The 'Daddy' of all my lights is the 1000 watt Metal Halide light with a round reflector.  This fixture covers a 10ft x 10ft area and provides much needed winter heat to the room.  The plants that I stratigically placed under this light are the newest finds from Thailand...or at least some of them.  I brought 3 of these lights with me, when I relocated, but decided to only hang one at this time due to the cost of operation.

To hang the fixture was tricky since I chose not to hang fixtures from the ceiling if at all possible.  The existing ceiling fan turned out to be very stable and useful in this process.

Also, keep in mind that these kinds of lights depend on a very heavy Digital Ballast to power the bulb.  This too had to find a secure space near the ceiling.  I found plant 'S' hooks in various sizes very useful in the configuration of this room.

I will also thank and give credit to Doug of VermontHoyas.com for advising me to have power installed into the ceiling of this room while it was being constructed.  Since he grows indoors in the Northeastern United States, he had the experience to know that the days can be quite short and grey and hoyas may need to have another light source to thrive and survive! Thanks Doug!!!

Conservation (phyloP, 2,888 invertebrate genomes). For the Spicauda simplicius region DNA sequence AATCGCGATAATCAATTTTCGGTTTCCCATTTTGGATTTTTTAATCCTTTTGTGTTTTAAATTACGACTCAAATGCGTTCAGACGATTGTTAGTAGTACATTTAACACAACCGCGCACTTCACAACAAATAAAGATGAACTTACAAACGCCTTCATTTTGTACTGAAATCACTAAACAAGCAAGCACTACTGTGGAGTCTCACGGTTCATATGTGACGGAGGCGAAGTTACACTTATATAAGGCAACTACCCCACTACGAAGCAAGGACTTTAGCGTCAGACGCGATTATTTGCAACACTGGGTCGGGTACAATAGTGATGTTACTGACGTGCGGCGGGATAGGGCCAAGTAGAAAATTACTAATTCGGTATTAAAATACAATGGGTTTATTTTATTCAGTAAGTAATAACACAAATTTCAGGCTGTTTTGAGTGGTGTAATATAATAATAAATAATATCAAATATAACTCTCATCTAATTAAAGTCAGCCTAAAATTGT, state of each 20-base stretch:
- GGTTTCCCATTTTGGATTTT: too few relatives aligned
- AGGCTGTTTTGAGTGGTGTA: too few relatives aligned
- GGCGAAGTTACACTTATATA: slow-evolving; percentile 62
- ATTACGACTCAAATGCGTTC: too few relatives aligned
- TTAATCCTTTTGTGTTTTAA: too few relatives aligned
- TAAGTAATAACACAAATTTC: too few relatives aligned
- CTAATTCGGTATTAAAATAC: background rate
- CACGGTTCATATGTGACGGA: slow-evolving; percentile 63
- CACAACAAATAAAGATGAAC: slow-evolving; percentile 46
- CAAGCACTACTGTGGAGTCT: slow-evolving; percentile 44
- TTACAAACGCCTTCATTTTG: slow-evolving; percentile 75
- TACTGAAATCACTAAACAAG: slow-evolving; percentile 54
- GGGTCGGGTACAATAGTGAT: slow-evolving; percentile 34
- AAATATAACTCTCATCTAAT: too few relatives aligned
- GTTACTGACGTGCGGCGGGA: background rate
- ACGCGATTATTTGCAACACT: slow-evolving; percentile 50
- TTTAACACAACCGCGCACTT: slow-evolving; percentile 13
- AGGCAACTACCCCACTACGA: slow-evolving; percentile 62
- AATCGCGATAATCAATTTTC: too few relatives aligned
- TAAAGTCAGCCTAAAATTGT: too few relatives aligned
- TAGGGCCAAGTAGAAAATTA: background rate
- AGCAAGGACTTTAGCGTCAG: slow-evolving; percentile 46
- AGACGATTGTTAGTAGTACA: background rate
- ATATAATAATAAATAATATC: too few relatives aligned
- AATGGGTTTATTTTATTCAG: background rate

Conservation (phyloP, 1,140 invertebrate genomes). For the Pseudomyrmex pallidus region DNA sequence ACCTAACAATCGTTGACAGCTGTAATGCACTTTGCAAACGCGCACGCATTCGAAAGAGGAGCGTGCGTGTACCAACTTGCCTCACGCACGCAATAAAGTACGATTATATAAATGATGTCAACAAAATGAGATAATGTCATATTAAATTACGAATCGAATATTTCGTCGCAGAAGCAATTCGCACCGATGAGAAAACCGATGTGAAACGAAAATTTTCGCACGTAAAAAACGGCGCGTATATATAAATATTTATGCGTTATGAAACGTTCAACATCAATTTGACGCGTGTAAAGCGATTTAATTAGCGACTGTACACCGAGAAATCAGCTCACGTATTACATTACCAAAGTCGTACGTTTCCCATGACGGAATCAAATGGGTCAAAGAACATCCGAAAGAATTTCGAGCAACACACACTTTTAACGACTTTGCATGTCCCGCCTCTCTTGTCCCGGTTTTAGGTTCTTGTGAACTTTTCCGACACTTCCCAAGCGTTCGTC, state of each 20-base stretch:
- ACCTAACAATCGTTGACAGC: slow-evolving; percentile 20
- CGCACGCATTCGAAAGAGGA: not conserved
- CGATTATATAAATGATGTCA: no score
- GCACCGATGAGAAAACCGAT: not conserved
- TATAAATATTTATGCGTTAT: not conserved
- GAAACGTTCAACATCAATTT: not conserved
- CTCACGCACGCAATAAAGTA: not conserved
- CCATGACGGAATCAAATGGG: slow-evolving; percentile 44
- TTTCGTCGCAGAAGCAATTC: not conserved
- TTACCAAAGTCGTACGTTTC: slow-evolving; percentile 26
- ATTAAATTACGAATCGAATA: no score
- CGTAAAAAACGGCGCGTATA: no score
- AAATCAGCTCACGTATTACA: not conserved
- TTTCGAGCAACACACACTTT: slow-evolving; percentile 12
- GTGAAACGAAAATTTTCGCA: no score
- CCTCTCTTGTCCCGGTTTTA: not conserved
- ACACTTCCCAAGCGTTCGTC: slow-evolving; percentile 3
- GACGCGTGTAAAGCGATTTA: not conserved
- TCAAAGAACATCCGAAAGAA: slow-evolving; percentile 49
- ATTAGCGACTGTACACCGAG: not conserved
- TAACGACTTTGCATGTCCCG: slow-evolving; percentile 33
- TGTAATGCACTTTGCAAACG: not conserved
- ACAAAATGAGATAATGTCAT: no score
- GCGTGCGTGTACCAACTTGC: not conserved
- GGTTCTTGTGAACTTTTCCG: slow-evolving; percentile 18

The only other Metal Halide light I have installed at this time is a 600 Watt Metal Halide with a rectangular shaped hood. The ballast is a bit less cumbersome and could also suspend that from the great fixture hanger!  I chose to place the un-named species of Hoya (Hoya sp.) below this one. 

Different from the larger light, I was able to suspend this fixture from a Jump Start Plant Stand with extension that I used throughout the room.  What a great find on Amazon!!!

The eastside facing side of the room is also the side that receives a bit of outside light during the night hours.  I found that the plants suffered greatly during those months because they require a very dark period as humans do.  I installed three black room darkening roller blinds on the windows on that side.  As I drilled into the walls of the room, to secure the blinds, I happened to hit a wire and shorted out a breaker that controlled a large part of the room...ooops.  I called the builders and they sent two guys out immediately, to remedy the problem, secure the exposed wire and hang the remaining two blinds...that's great customer servcie!